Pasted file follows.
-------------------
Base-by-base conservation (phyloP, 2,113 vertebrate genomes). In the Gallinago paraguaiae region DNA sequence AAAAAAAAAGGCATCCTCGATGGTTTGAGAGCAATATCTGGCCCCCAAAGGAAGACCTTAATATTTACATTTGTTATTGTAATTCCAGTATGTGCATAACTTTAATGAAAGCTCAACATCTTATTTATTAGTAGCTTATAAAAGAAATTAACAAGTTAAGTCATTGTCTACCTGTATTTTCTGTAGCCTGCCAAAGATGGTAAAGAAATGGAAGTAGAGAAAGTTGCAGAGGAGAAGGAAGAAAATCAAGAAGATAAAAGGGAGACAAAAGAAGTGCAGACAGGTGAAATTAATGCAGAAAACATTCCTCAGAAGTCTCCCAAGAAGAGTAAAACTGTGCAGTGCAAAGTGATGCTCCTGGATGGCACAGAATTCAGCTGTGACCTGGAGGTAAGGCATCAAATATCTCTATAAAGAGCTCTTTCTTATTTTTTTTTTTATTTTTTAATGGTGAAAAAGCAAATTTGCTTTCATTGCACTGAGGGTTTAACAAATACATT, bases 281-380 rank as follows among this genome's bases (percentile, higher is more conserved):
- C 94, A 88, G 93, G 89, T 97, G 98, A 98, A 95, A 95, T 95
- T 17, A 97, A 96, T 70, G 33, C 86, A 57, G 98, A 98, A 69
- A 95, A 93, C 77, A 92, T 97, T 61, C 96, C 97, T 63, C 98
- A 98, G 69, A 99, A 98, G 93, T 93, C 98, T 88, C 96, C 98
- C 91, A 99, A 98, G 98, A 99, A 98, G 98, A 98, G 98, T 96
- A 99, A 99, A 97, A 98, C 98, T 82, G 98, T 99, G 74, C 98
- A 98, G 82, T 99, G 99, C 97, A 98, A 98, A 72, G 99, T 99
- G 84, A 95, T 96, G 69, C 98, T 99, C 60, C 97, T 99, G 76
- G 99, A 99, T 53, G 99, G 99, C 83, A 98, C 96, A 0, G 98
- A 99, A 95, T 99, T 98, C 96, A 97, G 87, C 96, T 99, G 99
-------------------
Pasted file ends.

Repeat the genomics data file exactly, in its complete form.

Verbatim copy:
Base-by-base conservation (phyloP, 2,113 vertebrate genomes). In the Gallinago paraguaiae region DNA sequence AAAAAAAAAGGCATCCTCGATGGTTTGAGAGCAATATCTGGCCCCCAAAGGAAGACCTTAATATTTACATTTGTTATTGTAATTCCAGTATGTGCATAACTTTAATGAAAGCTCAACATCTTATTTATTAGTAGCTTATAAAAGAAATTAACAAGTTAAGTCATTGTCTACCTGTATTTTCTGTAGCCTGCCAAAGATGGTAAAGAAATGGAAGTAGAGAAAGTTGCAGAGGAGAAGGAAGAAAATCAAGAAGATAAAAGGGAGACAAAAGAAGTGCAGACAGGTGAAATTAATGCAGAAAACATTCCTCAGAAGTCTCCCAAGAAGAGTAAAACTGTGCAGTGCAAAGTGATGCTCCTGGATGGCACAGAATTCAGCTGTGACCTGGAGGTAAGGCATCAAATATCTCTATAAAGAGCTCTTTCTTATTTTTTTTTTTATTTTTTAATGGTGAAAAAGCAAATTTGCTTTCATTGCACTGAGGGTTTAACAAATACATT, bases 281-380 rank as follows among this genome's bases (percentile, higher is more conserved):
- C 94, A 88, G 93, G 89, T 97, G 98, A 98, A 95, A 95, T 95
- T 17, A 97, A 96, T 70, G 33, C 86, A 57, G 98, A 98, A 69
- A 95, A 93, C 77, A 92, T 97, T 61, C 96, C 97, T 63, C 98
- A 98, G 69, A 99, A 98, G 93, T 93, C 98, T 88, C 96, C 98
- C 91, A 99, A 98, G 98, A 99, A 98, G 98, A 98, G 98, T 96
- A 99, A 99, A 97, A 98, C 98, T 82, G 98, T 99, G 74, C 98
- A 98, G 82, T 99, G 99, C 97, A 98, A 98, A 72, G 99, T 99
- G 84, A 95, T 96, G 69, C 98, T 99, C 60, C 97, T 99, G 76
- G 99, A 99, T 53, G 99, G 99, C 83, A 98, C 96, A 0, G 98
- A 99, A 95, T 99, T 98, C 96, A 97, G 87, C 96, T 99, G 99